While we are allowed to cherish our faiths, we cannot impose them on someone else. The branding of ‘Others’ is the job of nobody; we are no one to decide who must believe what. Even the democratic and constitutional institutions haven’t been given the task of branding someone anti-patriotic. Who then are we to take on the responsibility for something that clearly is a futile exercise?

The ‘Rebound Effect’ theory, which appears in the Book One of ‘Republic’ written by Plato explains a simple idea (the interviewer in the book has problems with it too), whereby the rulers must behave justly and in a resilient manner while ruling so that in turn the citizens don’t dethrone them. At first look, it may seem as if running a government is a game of ‘give and take’, but a close examination tells us that a democratic form of government, in fact, runs on the ‘give and take’ rule. You are put in a position of power because you are seen as having the potential to rule, and when you don’t deliver (rule democratically and justly), the people have the power to remove you from power. The underlining problem is that regimes haven’t yet learned this simple rule of the game.

The reason why the governments, too, must learn the lesson in the on-going debate over chanting of slogans is because, I believe that, the Governments must not have any ideology which is too stringent to be changed and which has affiliation with fundamentalism of any kind. The whole system of governance would collapse in terms of principles. The hype that has been created around chanting ‘Bharat Mata’, expelling the AIMIM MLA in Maharashtra Assembly for refusing to do so, and the government’s silence does raise the question as to which way we are headed.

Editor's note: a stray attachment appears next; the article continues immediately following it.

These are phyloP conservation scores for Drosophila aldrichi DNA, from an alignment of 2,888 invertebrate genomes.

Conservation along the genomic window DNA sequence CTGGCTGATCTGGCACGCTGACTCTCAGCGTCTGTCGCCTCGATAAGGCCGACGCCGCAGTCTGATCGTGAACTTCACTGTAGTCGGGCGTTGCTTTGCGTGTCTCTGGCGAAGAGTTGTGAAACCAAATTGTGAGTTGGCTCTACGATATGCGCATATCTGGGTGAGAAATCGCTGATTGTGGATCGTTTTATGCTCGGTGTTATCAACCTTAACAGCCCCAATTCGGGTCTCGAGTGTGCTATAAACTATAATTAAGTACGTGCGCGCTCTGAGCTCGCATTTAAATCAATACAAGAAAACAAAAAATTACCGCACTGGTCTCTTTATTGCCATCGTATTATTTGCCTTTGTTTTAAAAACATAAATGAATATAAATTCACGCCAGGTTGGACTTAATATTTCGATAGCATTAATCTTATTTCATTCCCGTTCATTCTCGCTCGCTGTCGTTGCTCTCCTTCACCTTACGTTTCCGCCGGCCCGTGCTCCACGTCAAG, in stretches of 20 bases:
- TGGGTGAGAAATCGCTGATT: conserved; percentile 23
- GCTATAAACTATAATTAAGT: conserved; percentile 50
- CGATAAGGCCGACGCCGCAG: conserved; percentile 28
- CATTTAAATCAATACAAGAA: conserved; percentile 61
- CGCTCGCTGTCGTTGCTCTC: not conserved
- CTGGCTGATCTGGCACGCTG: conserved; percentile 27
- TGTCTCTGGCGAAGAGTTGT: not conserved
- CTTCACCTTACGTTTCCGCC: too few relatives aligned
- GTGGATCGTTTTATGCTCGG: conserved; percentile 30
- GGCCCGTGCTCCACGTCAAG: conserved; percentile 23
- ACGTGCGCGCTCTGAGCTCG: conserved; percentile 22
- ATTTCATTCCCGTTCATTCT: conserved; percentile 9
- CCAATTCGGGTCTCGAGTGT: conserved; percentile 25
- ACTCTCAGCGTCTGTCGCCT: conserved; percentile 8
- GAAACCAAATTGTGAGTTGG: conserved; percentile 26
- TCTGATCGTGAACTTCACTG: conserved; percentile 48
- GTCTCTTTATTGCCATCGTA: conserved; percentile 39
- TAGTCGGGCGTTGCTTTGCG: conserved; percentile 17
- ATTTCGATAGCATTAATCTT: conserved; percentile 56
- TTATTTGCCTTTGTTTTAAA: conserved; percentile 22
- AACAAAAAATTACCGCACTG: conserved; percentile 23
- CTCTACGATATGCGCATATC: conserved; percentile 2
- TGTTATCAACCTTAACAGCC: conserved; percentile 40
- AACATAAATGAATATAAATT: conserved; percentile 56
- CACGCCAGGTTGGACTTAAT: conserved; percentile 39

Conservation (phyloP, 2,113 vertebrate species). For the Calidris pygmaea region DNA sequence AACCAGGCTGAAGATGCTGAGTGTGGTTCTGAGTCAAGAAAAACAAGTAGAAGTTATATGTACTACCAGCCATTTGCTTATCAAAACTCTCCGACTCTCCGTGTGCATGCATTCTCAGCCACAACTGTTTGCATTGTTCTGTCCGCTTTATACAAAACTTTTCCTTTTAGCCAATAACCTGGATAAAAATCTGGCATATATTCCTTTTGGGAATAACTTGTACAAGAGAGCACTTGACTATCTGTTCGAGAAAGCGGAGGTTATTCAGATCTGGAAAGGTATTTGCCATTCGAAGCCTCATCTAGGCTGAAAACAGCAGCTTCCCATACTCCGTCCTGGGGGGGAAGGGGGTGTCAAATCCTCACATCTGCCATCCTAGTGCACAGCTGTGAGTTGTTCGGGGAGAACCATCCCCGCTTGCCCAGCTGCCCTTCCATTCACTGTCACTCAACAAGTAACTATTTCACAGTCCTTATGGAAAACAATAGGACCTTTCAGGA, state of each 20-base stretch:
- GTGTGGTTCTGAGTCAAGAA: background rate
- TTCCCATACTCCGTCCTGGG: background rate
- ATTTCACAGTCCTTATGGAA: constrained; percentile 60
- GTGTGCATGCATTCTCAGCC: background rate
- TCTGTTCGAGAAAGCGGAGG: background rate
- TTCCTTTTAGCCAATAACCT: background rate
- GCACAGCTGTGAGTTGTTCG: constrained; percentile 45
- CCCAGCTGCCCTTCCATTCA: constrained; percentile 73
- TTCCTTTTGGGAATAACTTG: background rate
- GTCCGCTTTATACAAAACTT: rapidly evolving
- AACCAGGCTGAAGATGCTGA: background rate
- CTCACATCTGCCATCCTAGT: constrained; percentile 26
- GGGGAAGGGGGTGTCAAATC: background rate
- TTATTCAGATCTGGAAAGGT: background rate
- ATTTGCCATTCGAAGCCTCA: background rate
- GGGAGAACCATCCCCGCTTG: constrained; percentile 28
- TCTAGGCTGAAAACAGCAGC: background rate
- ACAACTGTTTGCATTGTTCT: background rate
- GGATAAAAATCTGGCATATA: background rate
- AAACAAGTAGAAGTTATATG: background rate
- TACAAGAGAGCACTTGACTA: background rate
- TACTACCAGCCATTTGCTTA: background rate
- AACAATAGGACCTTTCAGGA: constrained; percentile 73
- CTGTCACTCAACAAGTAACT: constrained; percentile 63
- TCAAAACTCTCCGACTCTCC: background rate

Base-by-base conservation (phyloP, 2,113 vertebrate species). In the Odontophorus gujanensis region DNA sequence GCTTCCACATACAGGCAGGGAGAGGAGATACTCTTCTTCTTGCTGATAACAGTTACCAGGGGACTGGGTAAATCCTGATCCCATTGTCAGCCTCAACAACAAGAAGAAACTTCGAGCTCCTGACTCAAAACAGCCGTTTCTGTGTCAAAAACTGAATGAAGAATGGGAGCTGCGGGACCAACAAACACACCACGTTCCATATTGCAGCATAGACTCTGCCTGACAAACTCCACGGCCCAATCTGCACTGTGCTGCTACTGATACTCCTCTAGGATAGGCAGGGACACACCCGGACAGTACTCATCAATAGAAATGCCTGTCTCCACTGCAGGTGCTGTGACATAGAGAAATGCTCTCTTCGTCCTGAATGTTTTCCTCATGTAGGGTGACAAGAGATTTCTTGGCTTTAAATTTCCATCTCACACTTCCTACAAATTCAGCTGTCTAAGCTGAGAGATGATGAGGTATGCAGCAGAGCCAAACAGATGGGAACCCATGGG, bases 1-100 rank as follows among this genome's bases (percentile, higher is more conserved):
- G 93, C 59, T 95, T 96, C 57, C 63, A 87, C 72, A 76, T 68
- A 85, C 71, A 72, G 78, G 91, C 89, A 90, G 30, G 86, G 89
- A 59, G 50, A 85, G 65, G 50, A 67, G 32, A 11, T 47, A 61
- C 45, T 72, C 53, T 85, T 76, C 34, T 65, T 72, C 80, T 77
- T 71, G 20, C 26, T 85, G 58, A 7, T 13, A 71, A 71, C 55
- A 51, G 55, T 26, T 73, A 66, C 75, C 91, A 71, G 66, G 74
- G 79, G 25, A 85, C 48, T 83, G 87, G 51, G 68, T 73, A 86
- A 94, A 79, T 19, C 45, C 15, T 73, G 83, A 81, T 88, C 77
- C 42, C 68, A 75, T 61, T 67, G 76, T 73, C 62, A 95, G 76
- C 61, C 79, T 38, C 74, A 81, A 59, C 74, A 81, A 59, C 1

The question that the people, including the ones who rule, should ask themselves is what victory are we celebrating by chanting ‘Bharat Mata ki Jai’. Is the task over to mould this nation in accordance with the Preamble of our Constitution? All of us will celebrate the victory of India collectively when there are no boundaries between religions, sects and regions and when there is no fight over language, caste and other pitiful reasons.

My Bharat Mata, ‘Pitra Bhumi’, ‘Maati’, or any other name I choose to use for it, will always be close to my heart, even if I refuse to chant these names time and again. And I expect my government to clear the waves that force me to speak something when I don’t want to. Also, the true test of tolerance is when we welcome the truth that hurts us. The job is simple. Lend your ears to others’ voice and, in turn, your voice shall be heard with the same enthusiasm.

Featured image source: Flickr.